< Earlier Kibitzing · PAGE 4 OF 4 ·
|Jan-22-07|| ||Resignation Trap: Taking a look at Vishy's other games in this tournament, I get the feeling that Anand's "heart just wasn't in it". Does anybody here agree?|
|Jan-22-07|| ||suenteus po 147: <Resignation Trap> That's the only reasonable explanation I could come to.|
|Jan-22-07|| ||micartouse: I was fascinated by the video of Topalov's post-mortem discussion of the game. He is constantly finding sacrificial variations with unclear dynamic compensation, and he dreams up fantasy positions. Also, he has full sight of the board. How fearsome!|
|Jan-22-07|| ||russep: can someone please tell me how this wins for white|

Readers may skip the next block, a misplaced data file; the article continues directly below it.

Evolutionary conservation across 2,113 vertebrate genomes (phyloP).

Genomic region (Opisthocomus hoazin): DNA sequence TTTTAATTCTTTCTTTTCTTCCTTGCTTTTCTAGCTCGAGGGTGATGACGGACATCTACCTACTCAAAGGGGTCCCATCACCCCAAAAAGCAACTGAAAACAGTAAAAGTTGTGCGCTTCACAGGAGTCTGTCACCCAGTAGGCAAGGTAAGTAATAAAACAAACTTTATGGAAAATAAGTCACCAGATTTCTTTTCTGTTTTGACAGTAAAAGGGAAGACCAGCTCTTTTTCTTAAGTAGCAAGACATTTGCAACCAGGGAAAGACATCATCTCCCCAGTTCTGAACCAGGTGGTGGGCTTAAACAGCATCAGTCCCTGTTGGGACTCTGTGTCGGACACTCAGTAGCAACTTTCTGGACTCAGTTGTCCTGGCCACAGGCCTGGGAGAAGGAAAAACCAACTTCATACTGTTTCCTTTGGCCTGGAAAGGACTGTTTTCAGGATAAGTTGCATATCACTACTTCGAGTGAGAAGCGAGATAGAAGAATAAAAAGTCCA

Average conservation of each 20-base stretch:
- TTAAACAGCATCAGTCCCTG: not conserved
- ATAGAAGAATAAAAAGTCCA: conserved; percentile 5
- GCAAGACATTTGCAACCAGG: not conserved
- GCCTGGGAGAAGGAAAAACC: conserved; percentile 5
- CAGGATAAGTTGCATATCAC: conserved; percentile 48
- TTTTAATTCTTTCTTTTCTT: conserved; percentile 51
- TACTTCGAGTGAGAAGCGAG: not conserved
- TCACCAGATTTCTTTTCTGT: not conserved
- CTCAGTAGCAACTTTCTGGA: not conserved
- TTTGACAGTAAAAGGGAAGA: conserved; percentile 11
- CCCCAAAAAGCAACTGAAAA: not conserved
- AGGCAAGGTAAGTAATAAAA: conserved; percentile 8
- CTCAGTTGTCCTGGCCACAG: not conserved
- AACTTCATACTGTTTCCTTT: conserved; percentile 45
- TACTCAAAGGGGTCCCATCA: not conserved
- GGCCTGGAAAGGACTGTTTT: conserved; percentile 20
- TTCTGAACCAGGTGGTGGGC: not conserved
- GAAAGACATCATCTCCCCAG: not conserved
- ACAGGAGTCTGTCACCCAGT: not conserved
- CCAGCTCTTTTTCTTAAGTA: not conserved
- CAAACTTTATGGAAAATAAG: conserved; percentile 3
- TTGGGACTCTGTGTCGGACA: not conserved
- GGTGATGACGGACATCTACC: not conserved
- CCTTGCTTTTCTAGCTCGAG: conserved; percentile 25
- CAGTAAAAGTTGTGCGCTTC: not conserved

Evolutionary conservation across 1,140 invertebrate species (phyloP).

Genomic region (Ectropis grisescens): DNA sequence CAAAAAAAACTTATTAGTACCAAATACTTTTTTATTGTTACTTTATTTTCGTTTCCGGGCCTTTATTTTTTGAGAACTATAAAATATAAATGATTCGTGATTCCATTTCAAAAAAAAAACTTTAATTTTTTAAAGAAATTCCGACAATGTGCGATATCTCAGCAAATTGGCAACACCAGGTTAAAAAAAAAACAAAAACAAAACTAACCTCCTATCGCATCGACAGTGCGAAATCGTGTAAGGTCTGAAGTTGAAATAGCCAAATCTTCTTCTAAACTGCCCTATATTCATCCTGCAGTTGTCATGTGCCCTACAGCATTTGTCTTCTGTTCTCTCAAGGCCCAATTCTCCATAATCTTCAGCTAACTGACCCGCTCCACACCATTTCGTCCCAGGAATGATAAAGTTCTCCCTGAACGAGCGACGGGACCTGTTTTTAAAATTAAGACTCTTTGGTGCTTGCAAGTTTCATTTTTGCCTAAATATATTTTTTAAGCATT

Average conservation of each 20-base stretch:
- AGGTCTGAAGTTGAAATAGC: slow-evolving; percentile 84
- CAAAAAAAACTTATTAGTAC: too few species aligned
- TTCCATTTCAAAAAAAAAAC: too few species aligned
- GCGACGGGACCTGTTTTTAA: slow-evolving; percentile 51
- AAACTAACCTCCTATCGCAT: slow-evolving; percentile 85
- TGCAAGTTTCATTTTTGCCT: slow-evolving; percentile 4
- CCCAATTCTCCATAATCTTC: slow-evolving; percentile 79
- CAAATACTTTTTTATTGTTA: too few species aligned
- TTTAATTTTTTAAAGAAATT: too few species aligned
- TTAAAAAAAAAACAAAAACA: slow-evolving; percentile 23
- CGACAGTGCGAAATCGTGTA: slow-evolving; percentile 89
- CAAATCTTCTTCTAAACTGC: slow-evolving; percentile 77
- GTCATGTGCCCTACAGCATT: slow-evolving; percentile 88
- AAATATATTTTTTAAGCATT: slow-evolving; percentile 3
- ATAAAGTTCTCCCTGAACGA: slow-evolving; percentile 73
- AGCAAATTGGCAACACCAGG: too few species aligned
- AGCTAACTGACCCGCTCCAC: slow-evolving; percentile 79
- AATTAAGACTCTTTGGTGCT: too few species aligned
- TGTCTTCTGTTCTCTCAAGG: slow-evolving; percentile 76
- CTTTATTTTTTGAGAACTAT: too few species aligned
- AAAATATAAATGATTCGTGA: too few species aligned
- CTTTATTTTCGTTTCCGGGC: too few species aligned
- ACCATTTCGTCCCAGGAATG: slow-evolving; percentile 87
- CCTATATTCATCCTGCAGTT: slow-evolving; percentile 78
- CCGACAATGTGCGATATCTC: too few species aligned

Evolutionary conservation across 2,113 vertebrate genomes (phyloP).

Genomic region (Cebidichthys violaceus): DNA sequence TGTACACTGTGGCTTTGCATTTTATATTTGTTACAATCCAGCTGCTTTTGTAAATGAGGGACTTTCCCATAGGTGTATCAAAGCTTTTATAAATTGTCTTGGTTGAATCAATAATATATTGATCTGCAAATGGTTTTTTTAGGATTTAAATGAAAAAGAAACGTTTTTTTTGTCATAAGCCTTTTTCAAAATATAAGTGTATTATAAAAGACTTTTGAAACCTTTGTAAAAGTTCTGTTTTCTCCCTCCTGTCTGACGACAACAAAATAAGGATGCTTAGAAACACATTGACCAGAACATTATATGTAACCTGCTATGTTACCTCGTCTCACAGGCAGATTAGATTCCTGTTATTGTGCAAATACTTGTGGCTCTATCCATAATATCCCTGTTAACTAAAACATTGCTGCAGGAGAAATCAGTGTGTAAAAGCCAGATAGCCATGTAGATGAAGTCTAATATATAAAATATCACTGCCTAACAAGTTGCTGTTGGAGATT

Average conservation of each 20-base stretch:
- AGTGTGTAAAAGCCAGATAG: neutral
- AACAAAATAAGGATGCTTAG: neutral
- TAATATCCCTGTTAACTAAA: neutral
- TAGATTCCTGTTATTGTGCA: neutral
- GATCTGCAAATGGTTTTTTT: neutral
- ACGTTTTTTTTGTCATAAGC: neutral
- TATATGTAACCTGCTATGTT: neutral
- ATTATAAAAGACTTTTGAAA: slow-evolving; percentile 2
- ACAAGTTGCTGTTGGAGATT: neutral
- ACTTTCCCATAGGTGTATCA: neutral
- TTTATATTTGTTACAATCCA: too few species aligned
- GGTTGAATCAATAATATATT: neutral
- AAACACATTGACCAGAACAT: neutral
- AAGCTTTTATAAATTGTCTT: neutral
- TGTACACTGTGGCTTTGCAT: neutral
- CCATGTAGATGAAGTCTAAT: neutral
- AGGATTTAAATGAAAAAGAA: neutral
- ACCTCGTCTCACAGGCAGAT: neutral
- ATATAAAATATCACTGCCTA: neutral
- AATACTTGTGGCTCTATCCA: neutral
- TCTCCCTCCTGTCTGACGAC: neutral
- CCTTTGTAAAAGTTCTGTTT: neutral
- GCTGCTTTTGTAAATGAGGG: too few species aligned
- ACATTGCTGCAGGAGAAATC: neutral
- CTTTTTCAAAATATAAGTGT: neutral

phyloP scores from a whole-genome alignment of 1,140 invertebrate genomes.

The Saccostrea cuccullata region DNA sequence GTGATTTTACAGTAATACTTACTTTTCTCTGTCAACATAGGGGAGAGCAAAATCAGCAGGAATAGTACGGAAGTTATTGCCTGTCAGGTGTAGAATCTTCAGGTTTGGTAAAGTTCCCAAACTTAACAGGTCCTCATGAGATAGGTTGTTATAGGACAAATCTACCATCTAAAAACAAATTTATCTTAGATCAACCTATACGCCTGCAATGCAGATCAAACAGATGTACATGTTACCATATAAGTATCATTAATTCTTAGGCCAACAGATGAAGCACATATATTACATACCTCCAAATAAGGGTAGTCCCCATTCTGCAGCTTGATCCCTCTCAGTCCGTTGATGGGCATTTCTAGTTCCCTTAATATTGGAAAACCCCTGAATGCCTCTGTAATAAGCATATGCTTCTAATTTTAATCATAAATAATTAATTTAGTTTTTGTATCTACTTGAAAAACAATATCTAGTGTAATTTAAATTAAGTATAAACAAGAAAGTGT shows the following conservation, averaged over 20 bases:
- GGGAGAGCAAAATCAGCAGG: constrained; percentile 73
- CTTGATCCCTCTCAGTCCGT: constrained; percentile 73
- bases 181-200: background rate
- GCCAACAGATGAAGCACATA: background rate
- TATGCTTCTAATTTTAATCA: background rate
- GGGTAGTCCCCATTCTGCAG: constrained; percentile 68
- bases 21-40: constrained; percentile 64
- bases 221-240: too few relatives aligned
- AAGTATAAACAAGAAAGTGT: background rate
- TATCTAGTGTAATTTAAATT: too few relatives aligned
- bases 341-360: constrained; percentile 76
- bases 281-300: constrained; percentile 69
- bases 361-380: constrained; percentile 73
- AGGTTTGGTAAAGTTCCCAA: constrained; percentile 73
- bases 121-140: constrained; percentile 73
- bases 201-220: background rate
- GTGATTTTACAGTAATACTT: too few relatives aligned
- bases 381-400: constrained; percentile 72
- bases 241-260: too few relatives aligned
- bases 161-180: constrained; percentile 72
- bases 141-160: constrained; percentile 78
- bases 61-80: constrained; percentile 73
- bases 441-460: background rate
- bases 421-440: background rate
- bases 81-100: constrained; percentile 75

|Jan-23-07|| ||hitman84: <russep>Let me try :)|
Black's position is very passive, it cannot be improved unless white allows it.
Black has two R's that need open files
to operate. Black's pawns are all blocked here and its difficult for black to create an open file.
Lets think in terms of pawn structure..
click for larger view
Remember, white has gained control over c5 and e5 and B on c3 is guarding both d4 and b4.
Black may capture ba4 here but then that does not create an open file, the "a" pawn falls as well.
Now another try is to play g5 to control the f4 outpost but white can play h5,
If black continues with f4 then white plays g4.
If black plays g4 then white plays Nf4 defending the h5 pawn and attacking the e6 pawn.